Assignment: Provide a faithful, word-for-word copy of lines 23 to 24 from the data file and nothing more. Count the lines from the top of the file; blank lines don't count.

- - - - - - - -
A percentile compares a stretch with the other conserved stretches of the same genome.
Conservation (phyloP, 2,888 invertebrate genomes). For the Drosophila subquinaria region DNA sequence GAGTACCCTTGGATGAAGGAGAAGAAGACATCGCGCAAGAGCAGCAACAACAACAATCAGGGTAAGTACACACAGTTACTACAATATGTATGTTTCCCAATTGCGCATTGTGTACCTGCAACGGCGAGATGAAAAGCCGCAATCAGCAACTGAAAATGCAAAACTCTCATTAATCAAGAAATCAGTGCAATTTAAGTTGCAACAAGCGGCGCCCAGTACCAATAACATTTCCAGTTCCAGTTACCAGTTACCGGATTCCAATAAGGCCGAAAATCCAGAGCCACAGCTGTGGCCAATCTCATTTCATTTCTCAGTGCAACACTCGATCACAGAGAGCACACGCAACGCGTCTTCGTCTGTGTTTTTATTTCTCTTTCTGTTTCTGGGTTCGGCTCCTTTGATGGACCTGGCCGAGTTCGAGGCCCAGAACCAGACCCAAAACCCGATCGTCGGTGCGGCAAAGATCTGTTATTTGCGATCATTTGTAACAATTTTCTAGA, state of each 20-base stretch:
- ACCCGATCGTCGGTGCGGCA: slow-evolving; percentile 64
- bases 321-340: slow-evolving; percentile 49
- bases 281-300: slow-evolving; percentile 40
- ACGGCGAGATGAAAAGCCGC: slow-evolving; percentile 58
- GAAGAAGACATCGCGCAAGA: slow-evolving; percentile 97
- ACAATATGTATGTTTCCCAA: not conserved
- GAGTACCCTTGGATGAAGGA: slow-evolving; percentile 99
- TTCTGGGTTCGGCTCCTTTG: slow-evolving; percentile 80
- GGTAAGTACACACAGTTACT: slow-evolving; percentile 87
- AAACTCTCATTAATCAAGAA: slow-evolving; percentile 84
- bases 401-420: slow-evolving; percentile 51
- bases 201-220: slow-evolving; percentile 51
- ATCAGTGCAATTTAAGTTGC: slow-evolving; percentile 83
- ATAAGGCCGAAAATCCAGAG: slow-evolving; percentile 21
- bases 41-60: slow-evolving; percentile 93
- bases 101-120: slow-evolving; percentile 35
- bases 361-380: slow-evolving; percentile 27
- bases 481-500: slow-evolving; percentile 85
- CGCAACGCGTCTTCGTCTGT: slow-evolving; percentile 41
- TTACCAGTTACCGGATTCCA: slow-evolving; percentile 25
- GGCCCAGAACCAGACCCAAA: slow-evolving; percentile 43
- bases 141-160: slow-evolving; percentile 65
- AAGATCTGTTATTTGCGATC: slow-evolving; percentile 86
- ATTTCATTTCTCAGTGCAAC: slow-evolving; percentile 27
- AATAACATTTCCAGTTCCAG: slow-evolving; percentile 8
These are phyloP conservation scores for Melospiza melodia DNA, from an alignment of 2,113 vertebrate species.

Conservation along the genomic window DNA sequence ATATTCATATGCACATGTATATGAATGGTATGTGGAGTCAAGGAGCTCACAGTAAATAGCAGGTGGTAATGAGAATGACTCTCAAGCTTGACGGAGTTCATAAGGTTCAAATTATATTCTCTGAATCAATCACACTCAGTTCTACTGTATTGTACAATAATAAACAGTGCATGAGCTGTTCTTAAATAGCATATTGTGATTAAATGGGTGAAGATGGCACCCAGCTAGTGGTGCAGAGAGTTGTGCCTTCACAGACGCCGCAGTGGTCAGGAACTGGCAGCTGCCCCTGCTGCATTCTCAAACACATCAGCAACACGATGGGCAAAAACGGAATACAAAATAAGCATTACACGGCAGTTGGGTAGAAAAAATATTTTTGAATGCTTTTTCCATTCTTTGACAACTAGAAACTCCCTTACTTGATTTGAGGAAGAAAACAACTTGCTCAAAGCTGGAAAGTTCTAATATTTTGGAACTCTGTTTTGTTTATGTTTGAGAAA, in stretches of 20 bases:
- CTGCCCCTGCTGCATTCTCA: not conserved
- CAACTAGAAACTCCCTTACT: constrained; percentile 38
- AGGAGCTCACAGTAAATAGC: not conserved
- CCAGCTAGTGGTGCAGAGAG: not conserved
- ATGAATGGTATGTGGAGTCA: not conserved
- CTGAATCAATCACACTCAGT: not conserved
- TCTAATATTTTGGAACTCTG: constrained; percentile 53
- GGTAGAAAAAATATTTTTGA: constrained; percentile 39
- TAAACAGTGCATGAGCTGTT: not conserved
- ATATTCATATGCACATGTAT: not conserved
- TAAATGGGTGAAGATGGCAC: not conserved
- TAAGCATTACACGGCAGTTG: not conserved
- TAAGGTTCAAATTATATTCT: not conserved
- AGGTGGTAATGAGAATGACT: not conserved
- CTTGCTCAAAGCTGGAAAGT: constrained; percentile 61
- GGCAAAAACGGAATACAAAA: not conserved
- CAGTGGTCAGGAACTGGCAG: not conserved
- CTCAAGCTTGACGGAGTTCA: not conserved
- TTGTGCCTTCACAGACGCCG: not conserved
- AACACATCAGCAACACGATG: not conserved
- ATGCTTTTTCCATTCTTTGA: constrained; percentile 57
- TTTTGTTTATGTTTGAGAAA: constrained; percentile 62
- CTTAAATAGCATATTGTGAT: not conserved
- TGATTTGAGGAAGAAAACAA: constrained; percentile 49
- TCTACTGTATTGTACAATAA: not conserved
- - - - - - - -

- GGCCCAGAACCAGACCCAAA: slow-evolving; percentile 43
- bases 141-160: slow-evolving; percentile 65